Identification of colonies harbouring only the
Bacmid DNA was extracted from Bm cells infected with the viruses which were purified once, and transformed into competent DH10B cells, which were plated on to LB agar plates containing kanamycin. Because the bacmid carries the kanamycin resistance marker, colonies on the plate must contain the bacmid. Bacmid DNA was extracted from the colonies, and then PCR using the primers for orf4 was carried out to identify colonies harbouring the orf4-disrupted bacmid. PCR was carried out on thirteen colonies, with one colony harbouring only the orf4-disrupted bacmid and the other twelve colonies harbouring only the non-recombinant bacmid (Figure 3A, lanes 3 and 4).
Confirmation of the ability of the novel method to purify the recombinant bacmid
To confirm the ability of the novel method to purify the recombinant bacmid, a mixture of recombinant bacmid expressing a 500 bp fragment (white colonies) at the polyhedrin locus and non-recombinant bacmid expressing α-LacZ (blue colonies) were transformed into DH10B cells. PCR with M13 primers was carried out on two white colonies and two blue colonies. The result showed that the PCR product amplified from white colonies was approx. 3000 bp in size (Figure 3B, lanes 3 and 4) and that amplified from blue colonies was 300 bp (Figure 3B, lanes 5 and 6), confirming the effectiveness of the novel purification method.
Viral replication in Bm cells
To determine whether orf4 was essential for viral replication, Bm cells were transfected with the orf4-disrupted bacmid and a transfection-infection assay was performed. After transfection, Bm cells were examined for evidence of virus infection and propagation. At 5 days post-transfection, the tissue-culture supernatant was removed from transfected cells and added to a second group of freshly plated Bm cells; those cells were then incubated for 3 days to detect the presence of infectious virus generated from cells transfected with the orf4-disrupted bacmid. At each step, cells were examined for visible signs of cytopathic effects and observed by fluorescence microscopy to detect the expression of EGFP from the ie1pr. Cytopathic effects and EGFP fluorescence were observed in Bm cells transfected with the orf4-disrupted bacmid and also from cells incubated with the tissue-culture supernatant from the transfected Bm cells (Figure 4). Thus transfection-infection experiments indicated that orf4 was not essential for viral replication in Bm cells.
In order to eliminate single crossovers in recombination, serial passages of virus in insect cells should be carried out, as was performed in the present study. However, single crossovers can also be eliminated by constructing a parental vector in which a LacZ gene under the control of a T7 promoter is inserted outside of the homologous sequences. Colonies harbouring single crossovers will become blue when cultured on X-Gal-containing plates, thus distinguishing them from those harbouring double crossovers. In the present study, we used EGFP under the control of the ie1p as our selection marker, so we first purified the recombinant virus by fluorescent microscopy analysis and then used PCR to screen colonies harbouring recombinant bacmid. However, to accelerate the purification process, an antibiotic selection marker under the control of a prokaryotic promoter can be inserted inside the homologous sequences to eliminate colonies harbouring non-recombinant bacmid. The fact that a low proportion of recombinant virus in the progeny population could form colonies harbouring only recombinant bacmid when bacmid DNA was transformed into DH10B cells suggests that this method can be used to delete essential genes in insect cells, since small amounts of recombinant viruses can be rescued by the presence of non-recombinant viruses. Essential genes may be related to viral DNA replication, such as Me53 , or the formation of budded virus, such as GP64 . The ie1p is an immediately early promoter whose activity depends on no other viral factors . Therefore the ie1p is very useful in deleting essential genes. In addition, flow cytometry can be used to isolate EGFP-expressing cells when recombinant viruses carry EGFP as a selection marker.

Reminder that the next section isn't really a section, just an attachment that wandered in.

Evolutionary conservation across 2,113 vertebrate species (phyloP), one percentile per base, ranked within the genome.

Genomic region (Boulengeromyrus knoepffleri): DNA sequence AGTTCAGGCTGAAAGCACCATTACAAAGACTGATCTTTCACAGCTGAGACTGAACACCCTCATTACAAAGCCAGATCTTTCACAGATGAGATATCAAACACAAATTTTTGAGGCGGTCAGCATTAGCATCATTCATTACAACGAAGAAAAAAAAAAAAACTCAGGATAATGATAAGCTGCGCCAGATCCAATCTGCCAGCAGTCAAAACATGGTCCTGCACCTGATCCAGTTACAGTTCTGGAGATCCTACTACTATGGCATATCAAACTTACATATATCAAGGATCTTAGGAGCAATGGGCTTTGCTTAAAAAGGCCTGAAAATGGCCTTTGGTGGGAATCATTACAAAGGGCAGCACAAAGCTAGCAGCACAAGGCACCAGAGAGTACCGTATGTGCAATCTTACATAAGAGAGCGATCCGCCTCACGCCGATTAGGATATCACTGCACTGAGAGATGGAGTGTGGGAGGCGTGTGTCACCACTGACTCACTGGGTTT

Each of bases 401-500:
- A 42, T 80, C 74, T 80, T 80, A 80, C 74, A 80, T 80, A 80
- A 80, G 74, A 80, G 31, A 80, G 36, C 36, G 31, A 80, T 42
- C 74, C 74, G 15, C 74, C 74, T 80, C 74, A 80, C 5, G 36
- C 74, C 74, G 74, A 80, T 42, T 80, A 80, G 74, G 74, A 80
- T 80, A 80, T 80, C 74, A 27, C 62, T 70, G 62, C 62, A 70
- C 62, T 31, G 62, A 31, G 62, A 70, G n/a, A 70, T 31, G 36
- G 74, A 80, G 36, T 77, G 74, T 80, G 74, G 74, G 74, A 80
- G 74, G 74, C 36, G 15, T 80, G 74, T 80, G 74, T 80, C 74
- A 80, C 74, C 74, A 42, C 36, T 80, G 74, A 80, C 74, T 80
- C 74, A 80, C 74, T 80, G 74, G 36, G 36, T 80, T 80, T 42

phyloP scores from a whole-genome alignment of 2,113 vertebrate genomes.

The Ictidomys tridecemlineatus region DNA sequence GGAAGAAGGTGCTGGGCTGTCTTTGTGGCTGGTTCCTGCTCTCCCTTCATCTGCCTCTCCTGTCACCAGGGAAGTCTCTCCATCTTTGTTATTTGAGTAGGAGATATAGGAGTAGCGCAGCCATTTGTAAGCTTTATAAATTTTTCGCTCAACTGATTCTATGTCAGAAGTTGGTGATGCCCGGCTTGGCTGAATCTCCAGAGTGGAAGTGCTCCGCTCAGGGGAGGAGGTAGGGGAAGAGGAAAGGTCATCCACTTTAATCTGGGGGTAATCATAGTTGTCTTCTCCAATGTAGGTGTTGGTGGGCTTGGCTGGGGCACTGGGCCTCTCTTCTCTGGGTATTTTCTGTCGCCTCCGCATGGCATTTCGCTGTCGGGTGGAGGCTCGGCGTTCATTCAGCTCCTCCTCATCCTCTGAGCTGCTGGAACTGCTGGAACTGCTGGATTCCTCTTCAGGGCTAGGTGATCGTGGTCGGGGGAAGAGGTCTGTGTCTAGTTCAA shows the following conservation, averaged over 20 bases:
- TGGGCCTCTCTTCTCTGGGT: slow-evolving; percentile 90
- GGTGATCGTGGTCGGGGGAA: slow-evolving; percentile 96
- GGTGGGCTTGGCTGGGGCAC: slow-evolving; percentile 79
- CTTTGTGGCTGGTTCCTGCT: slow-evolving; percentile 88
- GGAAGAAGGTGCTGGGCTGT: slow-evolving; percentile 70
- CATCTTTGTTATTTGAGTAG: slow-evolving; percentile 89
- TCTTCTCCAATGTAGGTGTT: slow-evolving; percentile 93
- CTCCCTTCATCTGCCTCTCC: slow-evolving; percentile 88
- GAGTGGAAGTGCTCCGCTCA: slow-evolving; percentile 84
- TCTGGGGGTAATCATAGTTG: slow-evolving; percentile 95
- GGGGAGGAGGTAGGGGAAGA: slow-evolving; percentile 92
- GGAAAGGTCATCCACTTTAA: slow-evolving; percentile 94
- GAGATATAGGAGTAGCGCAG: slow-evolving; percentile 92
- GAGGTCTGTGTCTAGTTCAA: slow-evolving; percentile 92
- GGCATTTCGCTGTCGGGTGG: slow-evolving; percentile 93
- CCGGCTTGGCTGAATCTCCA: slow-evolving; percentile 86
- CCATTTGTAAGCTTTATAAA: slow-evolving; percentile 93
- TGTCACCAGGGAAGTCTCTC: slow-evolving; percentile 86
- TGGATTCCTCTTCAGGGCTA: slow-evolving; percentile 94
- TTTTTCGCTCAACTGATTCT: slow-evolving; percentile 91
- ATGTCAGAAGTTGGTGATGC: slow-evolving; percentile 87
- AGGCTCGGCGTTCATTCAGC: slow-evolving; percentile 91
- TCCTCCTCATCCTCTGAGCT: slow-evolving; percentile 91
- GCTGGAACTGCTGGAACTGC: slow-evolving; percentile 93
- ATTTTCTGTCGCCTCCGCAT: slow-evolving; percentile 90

Using the BLAST program (http://blast.ncbi.nlm.nih.gov/Blast.cgi), we found that orf4 and orf11 of AcMNPV [A. californica MNPV (multicapsid nucleopolyhedrovirus)] share 96% identity at the nucleotide level, and have homologues in three other baculoviruses, including Plutella xylostella MNPV, Rachiplusia ou MNPV and Maruca vitrata MNPV. The absence of orf4 homologues in other baculoviruses suggests that the role that orf4 plays may not be essential or can be provided by the hosts of these baculoviruses. The transfection-infection experiment showed that orf4 was not an essential gene in cultured cells. With its peak expression level reached at the early stage of infection, orf4 may have a function in facilitating the onset of the virus infection cycle.
This work was supported by the 973 National Basic Research Program of China [grant number 2005CB121005]; the National Natural Science Foundation of Jiangsu Education Committee [grant number 06KJD180043]; the Six-Field Top programs of Jiangsu Province; and the Innovation Foundation for Graduate Students of Jiangsu Province.